Zanzibar is an idyllic spot with the perfect environment for pure relaxation with its silver powdered sands, crystal clear waters, and towering palm trees. But it’s not just a one-dimensional postcard kind of a place. Zanzibar also features exceptional cultural and adventure experiences to satisfy both the heart and soul. So sit and read about the best things to do in Zanzibar.
What is Zanzibar and Where is it?
Zanzibar is an archipelago, an island, and a city. How can it be all three? Well, the Zanzibar Archipelago comprises more than forty islands, also known as the spice islands, off the tropical east coast of Africa facing onto the Indian Ocean a bit south of the Equator but north of Madagaskar. About a dozen of these islands have been settled, but only three of them are of any size. Of these, the largest one, Unguja island is the place that most people know simply as Zanzibar Island. The island is 85km long and about 30km wide. It has a population of about 850,000, most of whom live in Zanzibar city. With its neighbors, Unguja forms the Semi-Autonomous Zanzibar region of Tanzania.
Inhabited since the stone age and with one of the few deep water natural harbors on the East African, coast, Zanzibar has a rich and varied history linking such diverse nations as Oman, Britain, and Portugal. Formally with economies based on spice trading and slavery, Zanzibar’s main industry now is tourism, which has grown substantially from only about 20,000 visitors in 1984 to a targeted half-million in 2020.
Introduction for Visitors to Zanzibar
The first thing you should do when you land in Zanzibar is to explore the unique old section of the city, Stone Town, which boasts narrow alleys, magnificent architecture, vibrant traditional markets and several museums.
If you are itching to get to the beach, the Island is blessed with countless beautiful beaches including Kendwa and Nungwi. There is also snorkeling at Mnemba Atoll to the north of the Zanzibar. Perhaps, one of the most unusual attractions are the giant turtles on Prison Island.
Without further ado, here are the things you should be looking to do in Zanzibar.
What to Do, Where to Go
Explore Zanzibar Stone Town
There is no better way to learn the history of the Island than exploring the old city Stone Town. Steeped in history and packed to the brims with Swahili charm, Stone Town is the old section of the Zanzibar City. The locals know it as Mji Mkongwe, which translates loosely to “Old City.”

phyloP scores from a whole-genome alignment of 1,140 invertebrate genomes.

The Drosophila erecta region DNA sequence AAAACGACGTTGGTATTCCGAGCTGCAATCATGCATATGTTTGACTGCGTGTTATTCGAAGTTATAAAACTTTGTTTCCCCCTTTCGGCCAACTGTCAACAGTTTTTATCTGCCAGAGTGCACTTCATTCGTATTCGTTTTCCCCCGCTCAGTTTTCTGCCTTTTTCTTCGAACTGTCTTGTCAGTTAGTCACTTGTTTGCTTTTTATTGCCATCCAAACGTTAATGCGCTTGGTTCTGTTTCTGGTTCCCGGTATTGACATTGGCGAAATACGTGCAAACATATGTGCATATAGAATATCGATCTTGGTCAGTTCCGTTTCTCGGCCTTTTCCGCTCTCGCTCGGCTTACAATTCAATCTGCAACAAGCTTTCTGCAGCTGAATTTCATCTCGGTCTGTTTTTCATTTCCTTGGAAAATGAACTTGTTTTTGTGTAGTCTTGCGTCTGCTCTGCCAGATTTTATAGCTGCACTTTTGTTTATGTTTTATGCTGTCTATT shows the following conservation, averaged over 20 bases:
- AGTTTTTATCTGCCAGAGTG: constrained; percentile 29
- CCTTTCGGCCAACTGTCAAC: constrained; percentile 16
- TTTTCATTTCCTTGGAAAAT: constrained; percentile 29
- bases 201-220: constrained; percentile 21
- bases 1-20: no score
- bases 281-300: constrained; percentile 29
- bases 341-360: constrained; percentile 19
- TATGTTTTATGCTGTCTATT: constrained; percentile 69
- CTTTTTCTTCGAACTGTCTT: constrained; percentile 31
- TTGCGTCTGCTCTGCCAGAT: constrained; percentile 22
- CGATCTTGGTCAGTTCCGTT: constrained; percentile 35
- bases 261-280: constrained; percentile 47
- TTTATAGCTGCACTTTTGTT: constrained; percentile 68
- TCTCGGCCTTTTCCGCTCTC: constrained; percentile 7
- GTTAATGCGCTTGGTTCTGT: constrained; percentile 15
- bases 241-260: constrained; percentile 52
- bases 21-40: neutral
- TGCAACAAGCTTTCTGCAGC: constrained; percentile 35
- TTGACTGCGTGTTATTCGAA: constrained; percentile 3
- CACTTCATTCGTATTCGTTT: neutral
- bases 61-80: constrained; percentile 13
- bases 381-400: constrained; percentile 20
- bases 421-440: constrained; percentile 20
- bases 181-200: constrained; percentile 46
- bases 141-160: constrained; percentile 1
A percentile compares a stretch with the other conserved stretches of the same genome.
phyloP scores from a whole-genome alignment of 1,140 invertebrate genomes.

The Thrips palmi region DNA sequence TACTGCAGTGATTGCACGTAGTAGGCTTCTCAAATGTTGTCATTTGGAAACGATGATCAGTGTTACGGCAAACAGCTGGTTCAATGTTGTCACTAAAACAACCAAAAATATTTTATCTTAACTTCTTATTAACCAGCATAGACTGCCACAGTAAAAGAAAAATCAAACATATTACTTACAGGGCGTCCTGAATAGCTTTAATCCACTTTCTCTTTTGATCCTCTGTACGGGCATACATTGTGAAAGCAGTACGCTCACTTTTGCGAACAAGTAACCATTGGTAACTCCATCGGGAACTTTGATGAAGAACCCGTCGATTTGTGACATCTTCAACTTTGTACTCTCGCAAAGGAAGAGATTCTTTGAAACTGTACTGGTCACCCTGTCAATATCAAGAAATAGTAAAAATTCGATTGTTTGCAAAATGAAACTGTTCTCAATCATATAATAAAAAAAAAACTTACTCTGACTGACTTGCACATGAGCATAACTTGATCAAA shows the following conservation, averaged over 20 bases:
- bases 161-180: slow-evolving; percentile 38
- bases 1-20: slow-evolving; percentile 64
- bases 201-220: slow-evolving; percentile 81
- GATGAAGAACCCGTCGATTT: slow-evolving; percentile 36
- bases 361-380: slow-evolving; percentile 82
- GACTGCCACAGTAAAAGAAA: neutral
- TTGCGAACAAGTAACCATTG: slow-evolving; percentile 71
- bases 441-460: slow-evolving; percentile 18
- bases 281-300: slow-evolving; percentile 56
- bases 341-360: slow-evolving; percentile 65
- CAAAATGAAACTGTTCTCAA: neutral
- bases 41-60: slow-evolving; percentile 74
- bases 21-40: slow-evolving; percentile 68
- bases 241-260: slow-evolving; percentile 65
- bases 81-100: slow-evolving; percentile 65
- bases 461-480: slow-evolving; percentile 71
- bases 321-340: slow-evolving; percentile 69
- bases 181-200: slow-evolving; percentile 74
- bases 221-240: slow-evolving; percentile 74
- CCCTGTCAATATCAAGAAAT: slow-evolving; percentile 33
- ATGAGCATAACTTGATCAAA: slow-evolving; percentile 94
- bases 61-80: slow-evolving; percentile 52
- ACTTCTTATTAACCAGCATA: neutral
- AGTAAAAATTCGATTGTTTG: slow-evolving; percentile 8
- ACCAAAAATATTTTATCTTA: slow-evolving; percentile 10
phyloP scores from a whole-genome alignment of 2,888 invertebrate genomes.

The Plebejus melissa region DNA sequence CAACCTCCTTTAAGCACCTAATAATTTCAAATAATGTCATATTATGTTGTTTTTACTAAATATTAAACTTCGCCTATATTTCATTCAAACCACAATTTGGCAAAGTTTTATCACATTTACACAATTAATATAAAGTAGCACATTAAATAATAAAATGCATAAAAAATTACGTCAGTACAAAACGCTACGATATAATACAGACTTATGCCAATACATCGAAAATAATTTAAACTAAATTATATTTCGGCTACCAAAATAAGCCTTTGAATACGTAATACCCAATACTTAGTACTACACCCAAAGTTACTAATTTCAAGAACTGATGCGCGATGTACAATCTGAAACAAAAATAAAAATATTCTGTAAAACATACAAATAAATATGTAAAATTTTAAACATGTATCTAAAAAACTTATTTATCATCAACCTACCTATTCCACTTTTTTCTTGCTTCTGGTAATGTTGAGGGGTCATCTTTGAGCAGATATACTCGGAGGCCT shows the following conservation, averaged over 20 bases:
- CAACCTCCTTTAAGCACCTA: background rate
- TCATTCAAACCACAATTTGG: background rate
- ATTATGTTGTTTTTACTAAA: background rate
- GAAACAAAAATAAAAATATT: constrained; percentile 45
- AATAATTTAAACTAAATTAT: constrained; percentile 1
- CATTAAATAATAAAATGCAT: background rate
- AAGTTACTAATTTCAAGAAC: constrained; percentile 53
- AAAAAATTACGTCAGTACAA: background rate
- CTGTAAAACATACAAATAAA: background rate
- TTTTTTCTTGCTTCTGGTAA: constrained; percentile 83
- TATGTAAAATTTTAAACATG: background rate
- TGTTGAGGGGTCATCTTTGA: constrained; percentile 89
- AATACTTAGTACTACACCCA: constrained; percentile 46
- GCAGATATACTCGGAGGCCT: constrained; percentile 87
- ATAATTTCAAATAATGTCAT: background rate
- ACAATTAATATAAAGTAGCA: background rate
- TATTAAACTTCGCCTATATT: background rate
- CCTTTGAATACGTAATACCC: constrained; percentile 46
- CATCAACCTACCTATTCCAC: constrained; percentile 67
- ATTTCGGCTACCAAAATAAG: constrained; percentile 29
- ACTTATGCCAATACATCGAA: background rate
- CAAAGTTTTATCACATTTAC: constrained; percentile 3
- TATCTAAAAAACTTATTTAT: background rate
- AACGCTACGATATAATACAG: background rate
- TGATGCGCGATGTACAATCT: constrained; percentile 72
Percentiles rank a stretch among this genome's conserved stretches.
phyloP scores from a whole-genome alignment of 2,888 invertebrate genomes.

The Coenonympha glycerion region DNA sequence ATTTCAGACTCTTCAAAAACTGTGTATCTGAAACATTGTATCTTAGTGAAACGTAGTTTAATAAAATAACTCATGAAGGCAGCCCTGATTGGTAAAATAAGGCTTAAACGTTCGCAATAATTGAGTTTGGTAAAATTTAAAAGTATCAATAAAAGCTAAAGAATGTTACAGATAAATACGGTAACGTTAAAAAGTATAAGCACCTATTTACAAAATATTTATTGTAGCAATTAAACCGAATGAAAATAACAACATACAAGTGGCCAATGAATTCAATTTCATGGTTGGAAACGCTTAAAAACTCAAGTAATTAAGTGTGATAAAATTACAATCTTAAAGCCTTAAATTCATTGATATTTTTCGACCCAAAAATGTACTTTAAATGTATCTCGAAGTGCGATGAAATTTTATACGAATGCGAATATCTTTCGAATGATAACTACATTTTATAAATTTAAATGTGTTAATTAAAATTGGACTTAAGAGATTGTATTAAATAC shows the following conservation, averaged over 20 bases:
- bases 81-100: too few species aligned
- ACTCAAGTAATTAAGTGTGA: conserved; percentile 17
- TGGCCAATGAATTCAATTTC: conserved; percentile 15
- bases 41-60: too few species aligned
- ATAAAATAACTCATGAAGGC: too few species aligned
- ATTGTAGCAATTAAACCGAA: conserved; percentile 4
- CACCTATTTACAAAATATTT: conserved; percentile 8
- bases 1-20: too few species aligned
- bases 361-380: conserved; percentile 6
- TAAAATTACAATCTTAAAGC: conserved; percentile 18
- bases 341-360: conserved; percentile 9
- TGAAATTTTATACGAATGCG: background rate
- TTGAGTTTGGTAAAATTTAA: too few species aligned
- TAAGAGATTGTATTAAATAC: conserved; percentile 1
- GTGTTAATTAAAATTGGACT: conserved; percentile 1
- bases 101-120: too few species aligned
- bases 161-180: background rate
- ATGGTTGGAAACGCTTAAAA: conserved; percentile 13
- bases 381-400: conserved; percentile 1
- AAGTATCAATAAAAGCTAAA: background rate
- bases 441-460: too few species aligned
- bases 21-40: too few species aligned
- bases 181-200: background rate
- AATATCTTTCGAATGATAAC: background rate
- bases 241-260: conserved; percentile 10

Stone Town is home of about 16,000 people and is nestled on the west coast on a small peninsula protruding into the Zanzibar channel. Narrow alleys form your charming route to most of the points of interest of the town, including craft shops, fabric stalls, art galleries, and quaint coffee shops. The layout of the city makes it perfect to be explored by foot as you experience the unique charm of Swahili culture.
The atmosphere of Stone Town is out of this world. The moment you start walking down the streets, you feel the aura of a city that has something for everyone.
Stone Town is on the list of UNESCO world heritage sites due to its unique architecture that is influenced by the Indians, Europeans, and Arabs. This is so because, from the 1500s, the Island was part of the Portuguese, Oman, and eventually British Empire. Visit to Stone Town is a must while in Zanzibar
- House of Wonders
- Near the main street of the town is the House of Wonders, a masterpiece of local architecture befitting its name. The house served at one time as the palace of the sultan of Zanzibar. Today, House of Wonders is the National Museum of Culture, housing extensive collection of artifacts including a large traditional boat known as mtepe in the courtyard as well as two 16th century bronze cannon, left here by the invading Portuguese.
- Fresh and Fish Market
- If you arrive at Stone Town in the morning make sure you will visit the Fish Market and witness fish auction. Not that it’s easy to understand what the men are screaming, but it’s for sure entertaining to observe it
- Slave market
- Another place to explore in Stone Town is the slave chambers. If you are already familiar with the corners of the city, slave chambers are located between St. Monica’s Hostel and the Anglican Cathedral. The site serves as a reminder of the gruesome history of the people of the town in the hands of colonial oppressors.
- Forodhani Gardens
- Forodhani Gardens is a great place to chill in Stone Town. It is where the Island’s night market is held and you can find just about any type of seafood, all cooked with Swahili spices.
- Freddie Mercury
- Did you know that Freddie Mercury – bandleader and vocalist of The Queen was born in Zanzibar? In Stone Town you can see his family house which works currently as the Freddie Mercury Museum
Take a spice tour or visit Spice Plantation Tour